The trial court found from the evidence presented that the jury was polled and we are clear to the conclusion that the record before us fully supports such a finding. However, we do not want to be understood as indicating that the mere failure of counsel to request that the jury be polled is ground for relief by way of a petition for a writ of error coram nobis.
Trial counsel must make many decisions of an almost infinite variety in the course of a criminal trial: whether to seek a change of venue; whether to advise a plea to a lesser offense; whether to object; whether to offer a witness of probable doubtful credibility or with a criminal record; whether to advise the defendant to take the stand and subject himself to cross examination; how to argue the case to the jury; whether the jury be polled. All these and more are practical questions and very real ones. Bad judgment, or even good but erroneous judgment, may result in adverse effects. They are simple facts of trial; they are not justiciable issues in a proceeding of this kind.
We have previously indicated that Trammell's counsel was of his own choosing or that of members of his family. Under such circumstances it has been stated that only if it can be said that what was or was not done by the defendant's attorney for his client made the proceeding a farce or a mockery of justice, shocking to the conscience of the court, can a charge of inadequate legal representation prevail. O'Malley v. United States, 6 Cir., 285 F.2d 733, and cases cited.
We hold that Trammell failed to substantiate his charge that he did not have adequate and effective assistance of counsel at his murder trial.
(2) The fact that the coroner did not establish the cause of death or hold an inquest does not require the setting aside of a jury verdict which is sufficiently supported by other evidence of the corpus delicti. Ex parte Ellis, 42 Ala.App. 236, 159 So.2d 862.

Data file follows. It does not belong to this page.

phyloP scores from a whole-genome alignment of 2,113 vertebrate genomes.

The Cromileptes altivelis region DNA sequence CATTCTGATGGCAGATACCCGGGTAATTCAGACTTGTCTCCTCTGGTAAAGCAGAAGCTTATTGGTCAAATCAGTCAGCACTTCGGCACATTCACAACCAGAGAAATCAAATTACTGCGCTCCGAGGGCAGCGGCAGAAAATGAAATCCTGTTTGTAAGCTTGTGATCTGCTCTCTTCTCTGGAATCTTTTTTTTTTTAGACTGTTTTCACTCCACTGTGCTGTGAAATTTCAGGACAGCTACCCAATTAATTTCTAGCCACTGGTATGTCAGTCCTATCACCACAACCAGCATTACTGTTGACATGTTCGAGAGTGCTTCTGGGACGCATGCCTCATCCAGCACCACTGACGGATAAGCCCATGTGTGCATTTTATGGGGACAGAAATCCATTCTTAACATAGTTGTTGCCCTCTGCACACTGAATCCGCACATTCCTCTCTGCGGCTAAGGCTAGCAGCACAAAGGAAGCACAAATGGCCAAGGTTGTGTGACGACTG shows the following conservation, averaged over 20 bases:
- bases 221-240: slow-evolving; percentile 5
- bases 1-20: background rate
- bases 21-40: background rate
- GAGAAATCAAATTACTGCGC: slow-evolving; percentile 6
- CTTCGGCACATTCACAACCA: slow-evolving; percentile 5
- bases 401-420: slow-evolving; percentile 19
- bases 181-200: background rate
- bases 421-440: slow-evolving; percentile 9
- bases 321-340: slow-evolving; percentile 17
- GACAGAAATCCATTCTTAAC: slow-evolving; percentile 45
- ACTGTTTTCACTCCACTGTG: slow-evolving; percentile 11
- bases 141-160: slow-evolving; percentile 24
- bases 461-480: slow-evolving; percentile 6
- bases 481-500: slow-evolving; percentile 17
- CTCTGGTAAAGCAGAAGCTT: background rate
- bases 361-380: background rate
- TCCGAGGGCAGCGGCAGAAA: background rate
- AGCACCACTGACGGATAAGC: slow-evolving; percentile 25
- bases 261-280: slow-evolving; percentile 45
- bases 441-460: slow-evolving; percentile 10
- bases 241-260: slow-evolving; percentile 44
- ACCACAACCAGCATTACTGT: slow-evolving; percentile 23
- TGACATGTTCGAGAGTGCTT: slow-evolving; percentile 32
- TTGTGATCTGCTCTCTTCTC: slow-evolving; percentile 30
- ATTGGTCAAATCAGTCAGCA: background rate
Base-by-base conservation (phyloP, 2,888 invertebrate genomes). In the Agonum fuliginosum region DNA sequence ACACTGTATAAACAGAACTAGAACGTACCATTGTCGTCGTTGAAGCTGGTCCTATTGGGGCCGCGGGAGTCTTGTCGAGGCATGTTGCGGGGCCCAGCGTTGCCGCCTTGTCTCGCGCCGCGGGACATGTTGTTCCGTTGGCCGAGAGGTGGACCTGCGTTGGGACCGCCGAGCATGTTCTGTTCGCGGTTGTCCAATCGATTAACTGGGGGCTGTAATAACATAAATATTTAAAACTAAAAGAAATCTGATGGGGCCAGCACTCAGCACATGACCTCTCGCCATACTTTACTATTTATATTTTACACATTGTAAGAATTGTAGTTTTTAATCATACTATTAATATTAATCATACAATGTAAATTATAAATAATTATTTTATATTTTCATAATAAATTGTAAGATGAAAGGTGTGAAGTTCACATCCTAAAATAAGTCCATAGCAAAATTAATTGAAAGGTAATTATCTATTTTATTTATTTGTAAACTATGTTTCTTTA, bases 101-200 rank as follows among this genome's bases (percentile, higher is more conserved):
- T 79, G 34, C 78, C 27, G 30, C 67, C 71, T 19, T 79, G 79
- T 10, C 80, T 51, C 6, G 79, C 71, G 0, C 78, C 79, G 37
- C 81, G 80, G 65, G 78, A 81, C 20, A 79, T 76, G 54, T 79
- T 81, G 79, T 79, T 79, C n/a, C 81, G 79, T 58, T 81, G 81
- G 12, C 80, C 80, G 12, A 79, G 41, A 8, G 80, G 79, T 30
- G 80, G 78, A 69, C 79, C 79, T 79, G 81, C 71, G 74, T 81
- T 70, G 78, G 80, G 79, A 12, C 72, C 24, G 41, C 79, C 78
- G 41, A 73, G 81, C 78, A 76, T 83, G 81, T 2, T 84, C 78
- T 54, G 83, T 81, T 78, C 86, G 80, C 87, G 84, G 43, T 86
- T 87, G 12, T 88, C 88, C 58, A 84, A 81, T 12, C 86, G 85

(3) Trammell testified that he did not remember being served with a copy of the indictment. But evidence offered by the State shows that he was so served. In fact, the evidence shows that the murder trial was delayed in order that one of his lawyers could send to his office for the copy of the indictment which Trammell had turned over to him.
(4) The matter of continuance in a criminal case is addressed to the trial court's sound discretion, the exercise of which will not be disturbed on appeal unless clearly abused. Aaron v. State, 271 Ala. 70, 122 So.2d 360. No such abuse of discretion is shown in the record before us as would justify a reversal on appeal and certainly it falls far short of showing a right to have the judgment of conviction set aside in this proceeding. See Peaden v. State, 275 Ala. 72, 152 So.2d 136.
(5) The record before us supports the finding of the trial judge that no member of the jury was excused before the verdict of the jury was returned.
(6) The claimed newly discovered evidence would not in our opinion have affected the jury verdict.
There is nothing in the record before us which even slightly indicates that the judgment of the trial court here reviewed is not correct.
LIVINGSTON, C. J., and GOODWYN and COLEMAN, JJ., concur.